This is a major risk. If the mono-focus conflict splits itself the way we see in Syria now, a solution becomes extremely difficult. Prospects of a larger war increases. And it is obvious that the focal point of the war in Syria is now widening even beyond Assad’s fate.

If Erdogan decided to go his way, as he sometimes did, the Arabs will back the Turks. The two sides are on the same page regarding the Syrian opposition. The YPG controlled an airbase close to the strategic jewel of North Aleppo: Azaz. They fought the Syrian opposition, not ISIL, to capture the base. Russia’s air force heavily bombed the area in preparation for the Kurds’ offensive. That was it for Erdogan. If Azaz itself falls, opposition forces in Aleppo will suffocate, and the threat to Turkey would be magnified.

An idea of sending ground forces was supported by the Arabs. But it was obvious to all concerned parties that the moment Turkish-Arab ground forces enter Syria is the moment when a much larger conflict would start. The US, faced with Putin’s determination to get the job done, placed some brakes on that idea, at least for the time being.

That was in response to Putin’s moves. He showed that he would bomb any joint forces which “dare” to enter Syria or try to block his project of tilting the balance of power. In response to Saudi Arabia moving some of its jets to Incirlik, he deployed some advanced sea to air weapon systems in the East Mediterranean.

It is worth a while to notice that while the aim of such Turkish-Arab forces was to prevent the balance of power in Syria from tilting decisively in favor of Assad, hence preserving the road to reaching a meaningful negotiations opened, the determination of Putin and the risk of triggering a wider conflict showed that this tactic to save the talks about peace will lead to a bigger war.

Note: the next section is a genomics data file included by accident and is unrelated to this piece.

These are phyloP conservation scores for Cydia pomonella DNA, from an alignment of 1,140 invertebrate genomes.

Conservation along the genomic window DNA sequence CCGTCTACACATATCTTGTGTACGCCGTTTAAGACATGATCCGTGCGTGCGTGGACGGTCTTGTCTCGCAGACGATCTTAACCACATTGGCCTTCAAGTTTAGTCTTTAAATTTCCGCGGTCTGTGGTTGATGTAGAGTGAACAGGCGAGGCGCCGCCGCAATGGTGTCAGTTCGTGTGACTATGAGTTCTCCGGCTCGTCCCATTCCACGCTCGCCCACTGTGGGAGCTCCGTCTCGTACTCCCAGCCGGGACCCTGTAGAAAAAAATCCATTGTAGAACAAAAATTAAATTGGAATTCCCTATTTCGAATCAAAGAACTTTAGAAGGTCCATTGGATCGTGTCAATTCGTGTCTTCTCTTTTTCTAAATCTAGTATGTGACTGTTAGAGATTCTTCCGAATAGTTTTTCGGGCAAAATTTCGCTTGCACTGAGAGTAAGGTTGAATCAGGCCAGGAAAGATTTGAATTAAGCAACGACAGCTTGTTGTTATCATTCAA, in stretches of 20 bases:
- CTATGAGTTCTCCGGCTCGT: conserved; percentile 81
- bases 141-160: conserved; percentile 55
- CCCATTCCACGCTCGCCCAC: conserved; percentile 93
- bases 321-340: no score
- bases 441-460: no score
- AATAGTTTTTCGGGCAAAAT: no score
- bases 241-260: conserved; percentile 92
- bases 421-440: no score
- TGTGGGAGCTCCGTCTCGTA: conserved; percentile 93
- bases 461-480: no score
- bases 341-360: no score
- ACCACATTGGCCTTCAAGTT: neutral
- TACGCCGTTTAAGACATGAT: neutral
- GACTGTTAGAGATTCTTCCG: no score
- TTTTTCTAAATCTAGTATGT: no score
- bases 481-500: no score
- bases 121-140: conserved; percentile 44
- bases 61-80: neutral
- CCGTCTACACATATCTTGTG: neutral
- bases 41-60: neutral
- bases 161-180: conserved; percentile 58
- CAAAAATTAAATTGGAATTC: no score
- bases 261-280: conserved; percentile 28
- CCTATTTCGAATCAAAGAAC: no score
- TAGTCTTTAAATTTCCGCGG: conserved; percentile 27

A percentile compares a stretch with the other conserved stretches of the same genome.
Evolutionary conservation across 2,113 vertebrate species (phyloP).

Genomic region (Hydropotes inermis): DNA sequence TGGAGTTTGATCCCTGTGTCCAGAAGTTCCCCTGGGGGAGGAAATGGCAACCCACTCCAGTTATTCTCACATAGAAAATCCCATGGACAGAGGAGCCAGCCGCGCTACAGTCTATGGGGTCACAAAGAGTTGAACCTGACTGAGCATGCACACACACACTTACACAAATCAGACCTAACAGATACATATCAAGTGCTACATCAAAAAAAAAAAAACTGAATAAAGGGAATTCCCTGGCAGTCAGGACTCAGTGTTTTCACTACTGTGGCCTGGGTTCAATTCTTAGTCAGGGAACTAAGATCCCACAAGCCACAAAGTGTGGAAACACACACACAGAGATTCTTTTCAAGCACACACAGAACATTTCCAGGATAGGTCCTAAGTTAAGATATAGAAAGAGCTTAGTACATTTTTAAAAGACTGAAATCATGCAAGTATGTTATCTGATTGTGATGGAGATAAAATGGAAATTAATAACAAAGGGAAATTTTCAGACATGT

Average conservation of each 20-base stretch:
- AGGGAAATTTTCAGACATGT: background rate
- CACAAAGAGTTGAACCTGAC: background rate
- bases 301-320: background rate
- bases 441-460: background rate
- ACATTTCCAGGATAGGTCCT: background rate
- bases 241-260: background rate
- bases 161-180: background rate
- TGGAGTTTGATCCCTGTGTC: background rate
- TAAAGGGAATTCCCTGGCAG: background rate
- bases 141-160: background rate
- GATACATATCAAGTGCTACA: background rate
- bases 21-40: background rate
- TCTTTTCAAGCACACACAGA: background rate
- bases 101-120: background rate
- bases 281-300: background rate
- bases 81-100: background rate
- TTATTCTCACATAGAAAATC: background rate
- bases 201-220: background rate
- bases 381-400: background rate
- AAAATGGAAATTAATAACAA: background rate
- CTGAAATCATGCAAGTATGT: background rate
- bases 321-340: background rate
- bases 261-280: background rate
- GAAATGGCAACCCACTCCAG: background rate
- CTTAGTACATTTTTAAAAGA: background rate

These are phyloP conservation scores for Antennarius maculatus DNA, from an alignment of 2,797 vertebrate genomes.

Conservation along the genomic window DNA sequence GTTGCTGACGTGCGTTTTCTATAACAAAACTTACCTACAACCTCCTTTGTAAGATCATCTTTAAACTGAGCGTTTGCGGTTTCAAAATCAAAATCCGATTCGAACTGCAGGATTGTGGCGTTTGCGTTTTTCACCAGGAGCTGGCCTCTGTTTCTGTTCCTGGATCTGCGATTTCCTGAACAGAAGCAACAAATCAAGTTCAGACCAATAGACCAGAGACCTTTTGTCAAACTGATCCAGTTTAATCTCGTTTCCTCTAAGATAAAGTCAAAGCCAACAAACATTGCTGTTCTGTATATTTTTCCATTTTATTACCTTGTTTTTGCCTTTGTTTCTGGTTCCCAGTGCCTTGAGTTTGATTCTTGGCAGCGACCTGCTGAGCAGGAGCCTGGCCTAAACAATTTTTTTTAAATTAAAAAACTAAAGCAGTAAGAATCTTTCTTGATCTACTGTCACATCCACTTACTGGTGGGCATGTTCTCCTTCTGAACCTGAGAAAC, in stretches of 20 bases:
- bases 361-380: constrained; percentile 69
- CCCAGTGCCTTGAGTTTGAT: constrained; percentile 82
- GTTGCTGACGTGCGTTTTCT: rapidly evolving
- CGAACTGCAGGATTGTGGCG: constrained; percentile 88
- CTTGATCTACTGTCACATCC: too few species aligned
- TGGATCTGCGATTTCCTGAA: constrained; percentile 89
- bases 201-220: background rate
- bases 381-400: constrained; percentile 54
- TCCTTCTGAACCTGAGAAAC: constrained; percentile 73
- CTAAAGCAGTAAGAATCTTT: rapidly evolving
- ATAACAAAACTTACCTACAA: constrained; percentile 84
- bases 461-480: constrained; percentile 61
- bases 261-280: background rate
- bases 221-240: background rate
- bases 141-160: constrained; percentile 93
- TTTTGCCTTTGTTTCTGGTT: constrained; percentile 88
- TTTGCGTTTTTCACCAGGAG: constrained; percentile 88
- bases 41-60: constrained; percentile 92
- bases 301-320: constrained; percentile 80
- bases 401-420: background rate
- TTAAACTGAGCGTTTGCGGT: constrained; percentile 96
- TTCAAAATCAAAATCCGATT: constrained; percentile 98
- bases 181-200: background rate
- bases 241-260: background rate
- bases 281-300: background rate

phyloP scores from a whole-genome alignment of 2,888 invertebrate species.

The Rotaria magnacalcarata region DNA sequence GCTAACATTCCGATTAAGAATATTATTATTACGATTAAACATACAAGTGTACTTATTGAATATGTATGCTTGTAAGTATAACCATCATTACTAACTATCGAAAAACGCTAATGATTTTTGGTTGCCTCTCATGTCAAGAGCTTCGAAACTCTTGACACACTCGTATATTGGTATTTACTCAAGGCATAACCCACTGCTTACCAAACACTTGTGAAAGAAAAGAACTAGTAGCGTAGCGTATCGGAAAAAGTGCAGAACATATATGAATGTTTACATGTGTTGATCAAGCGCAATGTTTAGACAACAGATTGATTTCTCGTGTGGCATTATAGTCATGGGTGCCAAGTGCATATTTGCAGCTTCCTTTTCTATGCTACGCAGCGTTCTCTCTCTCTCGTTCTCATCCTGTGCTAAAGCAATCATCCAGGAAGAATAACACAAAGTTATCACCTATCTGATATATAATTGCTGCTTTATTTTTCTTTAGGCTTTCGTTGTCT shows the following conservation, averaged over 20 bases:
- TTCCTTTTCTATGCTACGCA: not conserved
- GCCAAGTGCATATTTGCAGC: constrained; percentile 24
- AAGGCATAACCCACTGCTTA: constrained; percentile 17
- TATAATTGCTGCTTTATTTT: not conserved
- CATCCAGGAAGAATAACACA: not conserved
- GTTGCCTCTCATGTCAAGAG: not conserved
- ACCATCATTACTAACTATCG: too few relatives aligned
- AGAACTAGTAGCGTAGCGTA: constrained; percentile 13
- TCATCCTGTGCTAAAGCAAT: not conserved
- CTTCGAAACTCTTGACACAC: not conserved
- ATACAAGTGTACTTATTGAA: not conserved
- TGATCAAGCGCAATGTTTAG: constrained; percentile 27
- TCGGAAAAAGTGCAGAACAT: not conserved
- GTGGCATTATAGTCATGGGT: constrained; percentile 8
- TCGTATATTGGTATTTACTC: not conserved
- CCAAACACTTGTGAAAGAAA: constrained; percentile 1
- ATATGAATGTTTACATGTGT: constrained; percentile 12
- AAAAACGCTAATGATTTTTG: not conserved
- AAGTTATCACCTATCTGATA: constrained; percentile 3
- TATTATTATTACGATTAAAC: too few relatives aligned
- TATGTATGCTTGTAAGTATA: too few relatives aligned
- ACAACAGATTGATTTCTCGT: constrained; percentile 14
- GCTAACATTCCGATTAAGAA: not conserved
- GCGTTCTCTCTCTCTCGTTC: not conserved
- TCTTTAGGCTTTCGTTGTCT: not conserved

* Is there any way to calm the Turks?

– Turkey believes that the rise of the PKK in Syria represents a direct threat to its national security. One can only go so far in convincing a country to do nothing when it sees such a threat to its security rising on its own borders. Turkey and the PKK are engaged in a long and very bloody confrontation inside Turkey for decades now.

The engagement of the Kurds was clear from the outset. They have their long due national rights. That is their agenda. But the US wants them to fight ISIL. The non-terrorist opposition wants them to fight Assad. The Russians want them to fight the non-terrorist opposition. Assad wants them to fight the Arab backed groups. And the Turks do not want to see them fighting at all.

But they did precisely what anyone would expect: Fight. Yet, under pressure from here and there, they expanded their own fighting territories and went into areas that are not known historically to be Kurdish. Now, they want to connect Efren in the West to their areas east of the Euphrates. The Turks drew a red line at the river banks. The Kurds crossed this line anyway. Why? Because the Russians provided them with a lot of arms recently to be added to what others, including Washington, gave them. And because Assad wants them to fight the opposition. Controlling a strip along the Turkish borders will cut off opposition supply lines. The Russians want them to provoke Erdogan off balance. And the US wants them to carry on fighting ISIL and does not oppose creating a friendly Kurdish region extending from Efren in the West to Iran borders in the east through Iraq’s Kurdistan.